By Alyssa Gregory
One of the toughest challenges faced by new (and sometimes established!) small business owners is figuring out their business finances. It can be difficult to accurately estimate start-up costs and ongoing expenses before you have a financial history to use as a basis for your forecasts. But there are a few free tools available that will help you make more accurate financial plans when you’re starting and managing your small business. Here are three to check out.
1. Quickbooks Startup Financial Planner
This financial planner uses information from the QuickBooks database as well as user-generated information (like projected licensing, registration fees, and other overlooked startup costs) to help users understand what their first year in business could look like. The step-by-step planner creates the following reports you can use in your business planning:
- Downloadable financial analysis
- Projected breakeven analysis
- Business trend comparison
- Licensing and permit recommendations
Go to the Quickbooks Startup Financial Planner.
2. SCORE Financial Projections Template
This is a downloadable Excel template that will help you calculate startup expenses, payroll costs, sales forecast, cash flow, income statement, balance sheet, breakeven analysis, financial ratios, cost of goods sold, amortization and depreciation for your small business.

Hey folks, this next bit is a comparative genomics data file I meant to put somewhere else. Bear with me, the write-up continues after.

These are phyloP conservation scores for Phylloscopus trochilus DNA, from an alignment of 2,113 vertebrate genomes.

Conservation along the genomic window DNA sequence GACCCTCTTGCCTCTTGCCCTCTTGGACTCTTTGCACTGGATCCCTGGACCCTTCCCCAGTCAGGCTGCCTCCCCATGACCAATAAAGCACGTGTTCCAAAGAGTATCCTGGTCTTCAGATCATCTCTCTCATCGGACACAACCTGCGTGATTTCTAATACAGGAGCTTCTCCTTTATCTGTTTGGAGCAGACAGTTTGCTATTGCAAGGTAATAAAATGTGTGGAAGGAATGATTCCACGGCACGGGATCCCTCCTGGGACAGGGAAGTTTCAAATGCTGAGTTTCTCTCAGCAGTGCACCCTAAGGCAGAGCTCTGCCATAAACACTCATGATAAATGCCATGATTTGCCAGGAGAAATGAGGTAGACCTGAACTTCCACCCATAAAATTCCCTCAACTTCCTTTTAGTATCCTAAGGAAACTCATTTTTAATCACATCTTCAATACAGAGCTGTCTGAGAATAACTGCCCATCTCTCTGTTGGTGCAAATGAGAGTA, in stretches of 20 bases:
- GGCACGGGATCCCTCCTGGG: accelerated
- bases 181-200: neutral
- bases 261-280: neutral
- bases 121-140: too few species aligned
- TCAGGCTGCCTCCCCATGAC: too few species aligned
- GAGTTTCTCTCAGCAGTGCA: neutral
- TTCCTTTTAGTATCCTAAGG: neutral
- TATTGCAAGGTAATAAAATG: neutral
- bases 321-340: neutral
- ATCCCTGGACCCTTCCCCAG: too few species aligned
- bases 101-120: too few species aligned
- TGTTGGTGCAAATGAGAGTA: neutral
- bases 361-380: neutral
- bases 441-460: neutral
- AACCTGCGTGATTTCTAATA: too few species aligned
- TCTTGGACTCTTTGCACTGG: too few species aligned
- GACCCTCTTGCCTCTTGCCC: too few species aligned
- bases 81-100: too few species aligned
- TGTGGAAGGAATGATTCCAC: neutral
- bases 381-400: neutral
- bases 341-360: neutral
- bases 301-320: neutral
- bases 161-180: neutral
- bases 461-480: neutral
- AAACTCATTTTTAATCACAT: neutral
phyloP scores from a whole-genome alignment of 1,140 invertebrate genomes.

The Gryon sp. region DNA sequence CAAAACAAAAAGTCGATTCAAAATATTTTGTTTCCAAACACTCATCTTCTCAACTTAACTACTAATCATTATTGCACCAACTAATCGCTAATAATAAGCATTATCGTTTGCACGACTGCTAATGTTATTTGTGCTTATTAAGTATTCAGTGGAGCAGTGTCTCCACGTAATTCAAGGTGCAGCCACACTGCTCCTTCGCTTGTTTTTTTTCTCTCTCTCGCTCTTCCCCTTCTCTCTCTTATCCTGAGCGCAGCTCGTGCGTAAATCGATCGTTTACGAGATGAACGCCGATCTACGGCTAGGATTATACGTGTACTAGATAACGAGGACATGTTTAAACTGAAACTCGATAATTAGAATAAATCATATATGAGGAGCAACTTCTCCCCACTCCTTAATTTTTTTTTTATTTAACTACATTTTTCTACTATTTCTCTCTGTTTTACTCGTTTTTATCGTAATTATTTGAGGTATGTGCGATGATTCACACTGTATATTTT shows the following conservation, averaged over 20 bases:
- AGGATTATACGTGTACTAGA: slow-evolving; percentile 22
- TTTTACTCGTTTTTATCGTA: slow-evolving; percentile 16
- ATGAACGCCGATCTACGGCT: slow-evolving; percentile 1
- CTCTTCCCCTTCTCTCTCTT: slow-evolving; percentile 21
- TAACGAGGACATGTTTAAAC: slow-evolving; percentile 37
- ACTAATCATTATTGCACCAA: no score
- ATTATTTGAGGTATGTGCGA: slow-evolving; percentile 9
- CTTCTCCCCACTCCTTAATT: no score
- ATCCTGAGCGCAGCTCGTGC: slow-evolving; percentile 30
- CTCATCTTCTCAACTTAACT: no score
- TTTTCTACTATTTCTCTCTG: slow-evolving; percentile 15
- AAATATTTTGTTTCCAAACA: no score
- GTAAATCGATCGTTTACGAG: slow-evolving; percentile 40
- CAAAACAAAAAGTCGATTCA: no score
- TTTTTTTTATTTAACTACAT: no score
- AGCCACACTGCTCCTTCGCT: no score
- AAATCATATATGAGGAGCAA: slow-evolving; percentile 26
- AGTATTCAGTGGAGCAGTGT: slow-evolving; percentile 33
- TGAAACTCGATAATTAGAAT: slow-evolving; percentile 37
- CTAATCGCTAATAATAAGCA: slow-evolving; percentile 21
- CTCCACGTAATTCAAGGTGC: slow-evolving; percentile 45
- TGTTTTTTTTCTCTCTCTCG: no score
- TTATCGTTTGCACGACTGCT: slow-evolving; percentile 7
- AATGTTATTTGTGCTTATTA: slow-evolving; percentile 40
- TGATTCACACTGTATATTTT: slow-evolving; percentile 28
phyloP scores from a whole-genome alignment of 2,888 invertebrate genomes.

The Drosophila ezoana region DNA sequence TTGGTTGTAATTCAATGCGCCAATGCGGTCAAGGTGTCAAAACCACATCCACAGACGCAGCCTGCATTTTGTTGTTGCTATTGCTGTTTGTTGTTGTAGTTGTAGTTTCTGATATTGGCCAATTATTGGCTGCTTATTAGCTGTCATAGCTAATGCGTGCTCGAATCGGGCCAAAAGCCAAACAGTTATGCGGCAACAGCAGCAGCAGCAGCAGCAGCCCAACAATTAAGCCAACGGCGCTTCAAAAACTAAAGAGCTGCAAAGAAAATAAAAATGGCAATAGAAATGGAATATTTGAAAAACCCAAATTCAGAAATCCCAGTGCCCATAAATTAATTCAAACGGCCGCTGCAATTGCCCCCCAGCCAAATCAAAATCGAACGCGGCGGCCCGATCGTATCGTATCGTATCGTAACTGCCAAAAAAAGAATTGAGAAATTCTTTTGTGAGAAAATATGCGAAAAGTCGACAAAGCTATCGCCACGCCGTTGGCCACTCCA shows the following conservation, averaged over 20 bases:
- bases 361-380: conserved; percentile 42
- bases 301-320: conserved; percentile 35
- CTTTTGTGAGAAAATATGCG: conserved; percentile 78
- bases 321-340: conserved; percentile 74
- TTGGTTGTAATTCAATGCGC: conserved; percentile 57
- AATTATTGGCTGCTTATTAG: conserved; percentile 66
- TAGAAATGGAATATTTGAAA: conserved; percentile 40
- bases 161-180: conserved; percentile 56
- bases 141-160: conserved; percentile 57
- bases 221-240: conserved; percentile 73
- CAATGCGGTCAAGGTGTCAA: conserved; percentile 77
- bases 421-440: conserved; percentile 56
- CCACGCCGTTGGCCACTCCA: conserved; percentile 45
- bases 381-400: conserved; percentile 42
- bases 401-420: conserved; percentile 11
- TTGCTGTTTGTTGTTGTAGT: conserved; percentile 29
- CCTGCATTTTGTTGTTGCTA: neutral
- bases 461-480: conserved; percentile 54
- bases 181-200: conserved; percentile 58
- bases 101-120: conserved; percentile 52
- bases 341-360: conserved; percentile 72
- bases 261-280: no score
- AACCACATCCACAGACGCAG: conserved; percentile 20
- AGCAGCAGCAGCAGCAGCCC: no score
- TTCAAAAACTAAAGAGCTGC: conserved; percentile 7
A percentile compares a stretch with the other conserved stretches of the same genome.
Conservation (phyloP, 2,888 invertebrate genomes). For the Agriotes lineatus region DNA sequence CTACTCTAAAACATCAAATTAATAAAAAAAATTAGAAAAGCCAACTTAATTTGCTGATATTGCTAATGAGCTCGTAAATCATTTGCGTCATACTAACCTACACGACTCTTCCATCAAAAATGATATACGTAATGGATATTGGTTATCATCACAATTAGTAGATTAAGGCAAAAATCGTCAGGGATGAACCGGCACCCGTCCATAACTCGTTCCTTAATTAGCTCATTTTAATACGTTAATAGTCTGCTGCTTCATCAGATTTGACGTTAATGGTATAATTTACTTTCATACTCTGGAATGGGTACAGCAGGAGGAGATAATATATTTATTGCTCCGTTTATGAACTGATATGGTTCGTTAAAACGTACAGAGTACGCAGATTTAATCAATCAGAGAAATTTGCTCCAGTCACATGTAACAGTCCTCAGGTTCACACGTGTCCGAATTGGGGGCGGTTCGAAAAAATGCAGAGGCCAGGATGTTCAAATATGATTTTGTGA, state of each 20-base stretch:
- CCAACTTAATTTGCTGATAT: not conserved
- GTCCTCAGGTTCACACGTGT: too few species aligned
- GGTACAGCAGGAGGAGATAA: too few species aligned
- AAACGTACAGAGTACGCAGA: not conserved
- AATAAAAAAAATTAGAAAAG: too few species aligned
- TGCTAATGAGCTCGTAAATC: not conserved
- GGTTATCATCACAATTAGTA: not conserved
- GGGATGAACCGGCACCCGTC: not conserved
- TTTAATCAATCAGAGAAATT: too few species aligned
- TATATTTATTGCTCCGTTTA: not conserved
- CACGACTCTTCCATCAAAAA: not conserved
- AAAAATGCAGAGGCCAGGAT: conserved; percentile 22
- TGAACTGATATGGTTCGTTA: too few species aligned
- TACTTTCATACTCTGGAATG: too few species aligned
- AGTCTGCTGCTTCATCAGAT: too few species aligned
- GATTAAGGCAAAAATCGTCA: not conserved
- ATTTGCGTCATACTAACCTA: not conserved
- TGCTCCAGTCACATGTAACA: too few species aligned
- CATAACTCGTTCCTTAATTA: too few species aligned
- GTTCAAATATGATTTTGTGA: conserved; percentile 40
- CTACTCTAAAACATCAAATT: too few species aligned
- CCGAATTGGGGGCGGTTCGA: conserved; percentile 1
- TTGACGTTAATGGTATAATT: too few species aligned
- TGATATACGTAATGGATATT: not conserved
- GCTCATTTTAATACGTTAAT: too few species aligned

The template has a companion guide (PDF) that will walk you through the process of using the template to get useful data for your business.
Go to the SCORE Financial Projections Template.
3. U.S. Bank Connect Budgeting Toolbox
This third tool is one I created for the U.S. Bank Connect small business website. The toolbox includes tips on estimating finances, budgeting, and reducing expenses in your small business. It also includes an Excel file with a worksheet to help you estimate your startup expenses, as well as a marketing expense tracking worksheet which is handy to have as your business gets off the ground.
Go to the U.S. Bank Budgeting Toolbox.
As you get started, keep in mind that it’s always better to overestimate what you will need to start and run a business and adjust as you go. A little extra financial padding is never a bad thing to have in your pocket!